- The Washington Times - Monday, April 18, 2016

PHILADELPHIA — Marcus Johansson entered the postseason having only picked up a point in 13 of his 44 career playoff games. That he has four in two games is not something that has surprised the Washington Capitals.

“[He’s] just using his assets,” coach Barry Trotz said Monday morning, hours before Game 3 of the Washington Capitals‘ first-round playoff series against the Philadelphia Flyers. “Marcus is a very intelligent player. He has great speed. You know, we always wanted him to shoot more, but right now, he’s feeling it in terms of the apples, the assists, that we get, and he’s finding people open.”

Johansson had primary assists on both goals in the Capitals‘ series-opening 2-0 victory on Thursday, then had secondary assists on two goals in the 4-1 victory in Game 2 on Saturday.

Before the Capitals‘ current playoff run began, he had only twice had two points in a postseason game in his career. Three of his four postseason assists have been on the power play.

“I mean, it’s just kind of the way it goes sometimes,” Johansson said. “I feel like [there’s] some times if you have a lot of chances and a lot of plays, nothing happens, but now, the power play’s been working, so that’s the way it goes, I think.”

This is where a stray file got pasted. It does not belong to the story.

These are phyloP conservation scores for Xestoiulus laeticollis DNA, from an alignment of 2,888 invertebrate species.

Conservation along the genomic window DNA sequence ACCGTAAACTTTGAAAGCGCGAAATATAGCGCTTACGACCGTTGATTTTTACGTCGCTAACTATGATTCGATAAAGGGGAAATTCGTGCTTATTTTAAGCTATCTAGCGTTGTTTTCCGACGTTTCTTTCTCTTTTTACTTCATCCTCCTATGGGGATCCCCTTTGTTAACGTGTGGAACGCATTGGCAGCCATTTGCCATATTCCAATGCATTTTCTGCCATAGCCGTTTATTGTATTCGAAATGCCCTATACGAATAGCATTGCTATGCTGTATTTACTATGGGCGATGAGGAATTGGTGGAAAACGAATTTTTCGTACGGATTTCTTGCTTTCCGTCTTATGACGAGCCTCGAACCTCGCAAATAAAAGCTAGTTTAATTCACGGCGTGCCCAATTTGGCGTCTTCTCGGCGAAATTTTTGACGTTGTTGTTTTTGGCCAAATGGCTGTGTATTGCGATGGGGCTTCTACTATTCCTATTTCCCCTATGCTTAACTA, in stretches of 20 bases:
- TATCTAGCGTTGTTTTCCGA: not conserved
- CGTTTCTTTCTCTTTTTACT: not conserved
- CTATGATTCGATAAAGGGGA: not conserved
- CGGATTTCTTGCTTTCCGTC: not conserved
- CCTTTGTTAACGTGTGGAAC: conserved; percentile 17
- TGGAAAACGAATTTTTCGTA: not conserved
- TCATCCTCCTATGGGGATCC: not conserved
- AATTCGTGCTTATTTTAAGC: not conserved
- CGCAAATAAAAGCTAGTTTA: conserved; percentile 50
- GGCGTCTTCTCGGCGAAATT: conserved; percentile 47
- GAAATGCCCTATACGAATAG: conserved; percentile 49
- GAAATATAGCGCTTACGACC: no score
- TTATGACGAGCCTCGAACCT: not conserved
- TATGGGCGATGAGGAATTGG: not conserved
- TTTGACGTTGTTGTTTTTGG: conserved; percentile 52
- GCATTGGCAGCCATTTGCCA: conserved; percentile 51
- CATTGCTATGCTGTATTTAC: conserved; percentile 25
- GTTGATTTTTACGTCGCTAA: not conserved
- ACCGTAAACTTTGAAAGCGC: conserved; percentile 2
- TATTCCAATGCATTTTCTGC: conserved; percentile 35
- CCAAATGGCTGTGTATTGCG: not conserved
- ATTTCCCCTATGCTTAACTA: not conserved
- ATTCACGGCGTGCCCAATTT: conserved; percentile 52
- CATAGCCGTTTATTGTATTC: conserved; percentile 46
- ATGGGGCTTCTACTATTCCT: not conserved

Johansson began the season as the second-line left wing, but spent much of the second half of it as the Capitals‘ third-line center following Jay Beagle’s hand injury. He had played the position on occasion during his five previous seasons in Washington, but never with the level of regularity that he had since early January.

As the net-front presence on the Capitals‘ top power play unit, Johansson is primarily tasked with moving the puck below the goal line and being in position for tip-ins on other shots. In Game 1, his pass from the right corner set up John Carlson’s goal, which deflected off Flyers left wing Chris VandeVelde and into the net.

“It’s been just keeping it simple and working hard and taking what’s there,” said Johansson, who finished third on the team with six power-play goals this season. “We’re not trying to force anything and not taking anything for granted, I think, and that’s what’s kept us successful.”

Center Nicklas Backstrom, who runs the top power-play unit, said its efficiency has been a large reason why the Capitals have won the first two games. Johansson, accordingly, has been part of it.

“He’s been playing great,” Backstrom said. “We need everybody at this time of the year, so it doesn’t matter, really, who scores the goals as long as we get it done.”

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